"You are 'Not a Casserole Widow'. What do you want people to know? What do you wish you could tell them?"
1. "Stop telling me to move on and forget about him. Trust me, I would if I could."
Why is it so hard for women leaving abusive men to forget and move on?
It is not safe. Would you intentionally forget if you thought you were being stalked by a wolf? Only time clarifies if the betrayer is a wolf or a wounded individual willing to heal.
It is not a physical possibility. Complex PTSD (See Your Sexually Addicted Spouse) is a real issue for women who have discovered the secret life of their betrayers. It requires support and education to move on. We don’t ask our soldiers to just "get over" their battle experiences. Why are we asking for that from partners clearly suffering from complex PTSD?
It is not in alignment with values taught in our society. How many times are we told to “Wait for that miracle” or “Don’t give up on God” or “There is always hope.” These partners want to do what is honorable.
2. "I am ashamed and can’t tell anyone. I’m sorry to hide this secret from you."
Why don’t women just tell the world the truth that their husband/partner is leading a dishonorable life?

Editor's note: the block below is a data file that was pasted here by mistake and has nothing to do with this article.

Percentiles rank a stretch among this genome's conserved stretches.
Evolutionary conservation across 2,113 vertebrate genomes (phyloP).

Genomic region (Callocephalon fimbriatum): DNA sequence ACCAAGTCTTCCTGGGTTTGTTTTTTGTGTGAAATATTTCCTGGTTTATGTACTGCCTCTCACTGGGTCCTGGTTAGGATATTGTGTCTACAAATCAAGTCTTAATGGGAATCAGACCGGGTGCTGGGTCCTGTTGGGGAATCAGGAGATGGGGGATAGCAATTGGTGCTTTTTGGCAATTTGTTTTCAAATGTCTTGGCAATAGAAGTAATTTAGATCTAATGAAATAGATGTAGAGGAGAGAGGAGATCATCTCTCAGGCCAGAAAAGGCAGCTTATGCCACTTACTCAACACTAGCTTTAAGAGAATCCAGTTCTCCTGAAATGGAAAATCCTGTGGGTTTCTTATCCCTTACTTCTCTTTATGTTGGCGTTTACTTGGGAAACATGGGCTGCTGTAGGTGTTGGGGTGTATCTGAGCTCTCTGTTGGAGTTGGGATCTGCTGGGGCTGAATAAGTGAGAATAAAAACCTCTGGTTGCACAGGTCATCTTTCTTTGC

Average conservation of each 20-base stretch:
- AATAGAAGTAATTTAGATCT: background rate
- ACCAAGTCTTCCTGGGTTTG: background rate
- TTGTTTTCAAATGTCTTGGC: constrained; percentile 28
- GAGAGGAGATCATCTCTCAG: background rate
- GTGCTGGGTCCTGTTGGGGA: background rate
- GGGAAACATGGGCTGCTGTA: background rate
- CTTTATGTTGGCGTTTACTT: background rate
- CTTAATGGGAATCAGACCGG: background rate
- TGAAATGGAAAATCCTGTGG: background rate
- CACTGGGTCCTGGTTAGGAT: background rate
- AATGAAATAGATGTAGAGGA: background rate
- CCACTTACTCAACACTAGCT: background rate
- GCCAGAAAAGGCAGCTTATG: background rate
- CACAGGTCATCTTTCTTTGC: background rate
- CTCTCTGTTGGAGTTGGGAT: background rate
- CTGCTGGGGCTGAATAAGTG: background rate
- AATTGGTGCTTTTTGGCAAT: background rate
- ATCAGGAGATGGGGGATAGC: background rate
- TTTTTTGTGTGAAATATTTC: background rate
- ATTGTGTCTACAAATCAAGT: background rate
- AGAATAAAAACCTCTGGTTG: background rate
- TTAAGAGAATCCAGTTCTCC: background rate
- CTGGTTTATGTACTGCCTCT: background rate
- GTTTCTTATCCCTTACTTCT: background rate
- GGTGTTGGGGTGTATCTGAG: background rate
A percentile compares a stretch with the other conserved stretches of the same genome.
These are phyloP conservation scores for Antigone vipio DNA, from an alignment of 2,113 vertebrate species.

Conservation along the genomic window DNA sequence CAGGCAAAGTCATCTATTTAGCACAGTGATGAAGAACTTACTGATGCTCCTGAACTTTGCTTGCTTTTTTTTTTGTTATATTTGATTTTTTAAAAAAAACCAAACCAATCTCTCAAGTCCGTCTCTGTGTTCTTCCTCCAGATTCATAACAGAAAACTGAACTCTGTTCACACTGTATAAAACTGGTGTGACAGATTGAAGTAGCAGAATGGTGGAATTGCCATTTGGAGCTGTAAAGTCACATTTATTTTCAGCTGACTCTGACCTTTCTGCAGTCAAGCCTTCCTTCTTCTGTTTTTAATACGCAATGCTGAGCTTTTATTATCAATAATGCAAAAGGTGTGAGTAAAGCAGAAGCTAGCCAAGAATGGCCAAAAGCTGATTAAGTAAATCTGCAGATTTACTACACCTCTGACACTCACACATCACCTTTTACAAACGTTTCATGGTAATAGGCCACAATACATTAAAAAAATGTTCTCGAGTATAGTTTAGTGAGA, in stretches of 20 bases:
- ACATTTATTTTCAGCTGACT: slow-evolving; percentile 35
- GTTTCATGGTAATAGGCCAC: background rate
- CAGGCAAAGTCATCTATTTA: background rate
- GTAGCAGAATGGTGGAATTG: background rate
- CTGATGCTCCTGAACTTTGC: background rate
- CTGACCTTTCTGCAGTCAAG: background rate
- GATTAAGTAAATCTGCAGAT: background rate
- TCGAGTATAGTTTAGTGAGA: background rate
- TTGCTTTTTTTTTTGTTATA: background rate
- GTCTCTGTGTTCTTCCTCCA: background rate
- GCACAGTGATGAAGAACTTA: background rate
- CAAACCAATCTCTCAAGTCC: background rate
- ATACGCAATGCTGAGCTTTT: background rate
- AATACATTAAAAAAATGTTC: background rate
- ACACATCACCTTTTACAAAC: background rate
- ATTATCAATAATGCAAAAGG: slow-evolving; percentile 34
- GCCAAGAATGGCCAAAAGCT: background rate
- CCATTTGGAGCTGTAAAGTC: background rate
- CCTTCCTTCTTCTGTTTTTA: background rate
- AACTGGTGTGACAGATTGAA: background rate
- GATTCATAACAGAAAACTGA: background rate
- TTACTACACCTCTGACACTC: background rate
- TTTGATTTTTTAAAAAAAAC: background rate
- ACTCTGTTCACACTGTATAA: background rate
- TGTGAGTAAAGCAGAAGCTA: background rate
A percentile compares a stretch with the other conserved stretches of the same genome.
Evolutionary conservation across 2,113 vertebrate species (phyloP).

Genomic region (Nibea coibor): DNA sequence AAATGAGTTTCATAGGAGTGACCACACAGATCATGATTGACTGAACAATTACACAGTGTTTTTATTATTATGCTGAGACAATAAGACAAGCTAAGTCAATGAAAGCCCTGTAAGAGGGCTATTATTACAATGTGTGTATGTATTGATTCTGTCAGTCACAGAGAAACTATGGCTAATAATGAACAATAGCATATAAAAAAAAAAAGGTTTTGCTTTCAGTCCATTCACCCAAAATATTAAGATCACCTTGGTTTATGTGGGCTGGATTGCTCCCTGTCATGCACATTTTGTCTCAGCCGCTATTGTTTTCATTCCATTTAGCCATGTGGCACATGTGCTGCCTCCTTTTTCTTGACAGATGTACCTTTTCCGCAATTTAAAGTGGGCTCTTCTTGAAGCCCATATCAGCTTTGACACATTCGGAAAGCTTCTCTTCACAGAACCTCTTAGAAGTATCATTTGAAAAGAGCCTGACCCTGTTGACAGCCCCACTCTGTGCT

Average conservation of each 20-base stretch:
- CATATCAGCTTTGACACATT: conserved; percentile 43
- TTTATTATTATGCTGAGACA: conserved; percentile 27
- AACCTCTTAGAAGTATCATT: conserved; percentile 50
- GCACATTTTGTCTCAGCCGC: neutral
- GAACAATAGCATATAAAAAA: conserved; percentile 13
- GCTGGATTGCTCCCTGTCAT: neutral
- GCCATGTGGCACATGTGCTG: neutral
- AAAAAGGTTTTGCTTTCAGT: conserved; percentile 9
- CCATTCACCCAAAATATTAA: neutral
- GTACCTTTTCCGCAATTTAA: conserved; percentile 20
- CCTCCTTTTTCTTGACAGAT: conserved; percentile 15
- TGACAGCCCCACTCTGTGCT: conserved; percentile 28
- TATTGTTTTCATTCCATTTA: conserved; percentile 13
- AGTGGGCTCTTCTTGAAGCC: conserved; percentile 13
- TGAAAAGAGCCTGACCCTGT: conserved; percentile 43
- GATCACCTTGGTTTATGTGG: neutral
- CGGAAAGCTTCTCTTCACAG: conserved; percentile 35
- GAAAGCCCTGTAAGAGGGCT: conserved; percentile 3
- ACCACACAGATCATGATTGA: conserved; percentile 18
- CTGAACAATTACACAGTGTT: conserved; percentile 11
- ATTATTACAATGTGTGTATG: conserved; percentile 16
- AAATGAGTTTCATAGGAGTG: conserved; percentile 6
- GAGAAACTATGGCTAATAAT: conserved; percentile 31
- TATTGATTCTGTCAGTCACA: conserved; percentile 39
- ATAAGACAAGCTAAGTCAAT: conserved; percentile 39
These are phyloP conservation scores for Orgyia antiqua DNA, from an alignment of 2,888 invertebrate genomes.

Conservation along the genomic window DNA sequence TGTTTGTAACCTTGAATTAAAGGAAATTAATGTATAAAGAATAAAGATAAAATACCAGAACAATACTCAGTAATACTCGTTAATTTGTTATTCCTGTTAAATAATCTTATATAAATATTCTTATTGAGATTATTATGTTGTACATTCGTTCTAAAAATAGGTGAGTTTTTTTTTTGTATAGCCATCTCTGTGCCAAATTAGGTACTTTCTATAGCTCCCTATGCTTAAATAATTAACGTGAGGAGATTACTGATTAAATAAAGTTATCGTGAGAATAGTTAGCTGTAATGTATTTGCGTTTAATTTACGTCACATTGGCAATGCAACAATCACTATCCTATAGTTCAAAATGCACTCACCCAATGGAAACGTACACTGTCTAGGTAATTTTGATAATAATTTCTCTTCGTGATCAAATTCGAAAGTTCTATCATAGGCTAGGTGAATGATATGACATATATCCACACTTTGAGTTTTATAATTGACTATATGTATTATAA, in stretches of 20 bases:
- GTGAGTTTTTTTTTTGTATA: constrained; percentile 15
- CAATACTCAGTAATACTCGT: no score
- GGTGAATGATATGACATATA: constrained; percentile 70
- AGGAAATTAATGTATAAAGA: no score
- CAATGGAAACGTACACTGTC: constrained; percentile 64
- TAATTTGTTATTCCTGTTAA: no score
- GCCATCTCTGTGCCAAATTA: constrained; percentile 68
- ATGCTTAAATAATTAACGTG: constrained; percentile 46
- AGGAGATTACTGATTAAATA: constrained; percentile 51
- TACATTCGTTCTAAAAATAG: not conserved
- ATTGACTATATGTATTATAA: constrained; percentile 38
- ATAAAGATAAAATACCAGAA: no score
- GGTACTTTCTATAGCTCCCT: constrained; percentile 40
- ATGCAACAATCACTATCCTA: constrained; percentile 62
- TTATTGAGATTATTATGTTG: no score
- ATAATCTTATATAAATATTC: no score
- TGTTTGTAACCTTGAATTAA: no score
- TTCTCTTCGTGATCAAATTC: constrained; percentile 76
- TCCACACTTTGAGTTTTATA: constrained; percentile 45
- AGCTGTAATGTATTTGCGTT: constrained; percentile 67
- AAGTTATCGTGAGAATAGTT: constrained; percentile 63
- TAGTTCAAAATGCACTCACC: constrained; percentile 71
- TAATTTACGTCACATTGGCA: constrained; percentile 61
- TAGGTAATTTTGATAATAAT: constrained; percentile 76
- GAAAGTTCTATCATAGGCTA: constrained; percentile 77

Fear: They won’t be believed. Some of their stories are so egregious, you won’t believe it. They are afraid of retaliation by their partners, being accused of parental alienation or defamation of their partner's character.
Shame: They don’t want to embarrass their partners, the betrayers. And they feel ashamed to have been a part of the relationship, even though they didn't know.
Grief: The immense sorrow of losing a dream shatters their soul. They are afraid you won’t be able to handle their gut wrenching pain with love, tenderness, and empathy.
3. "Don’t ask me what you can do for me. Most of the time I don't know. Just do something."
What do partners need?
Support. Give them space. Text without expecting a response, send cards knowing they will be met with silence, drop meals off understanding that each bite she feeds her kids or puts in her mouth lets her know she is not alone.
Love. Smile without pity. She needs to feel you lifting her up, not feeling sorry for her.
Understanding. All she wants is for this pain to pass so she can be back to her old self. But it may take a year or two. Be patient.
To you, my wounded warrior: "Courage, dear heart." C.S.Lewis
To you, the support team: “Mental pain is less dramatic than physical pain, but it is more common and also more hard to bear. The frequent attempt to conceal mental pain increases the burden: it is easier to say ‘My tooth is aching’ than to say ‘My heart is broken.'" C.S. Lewis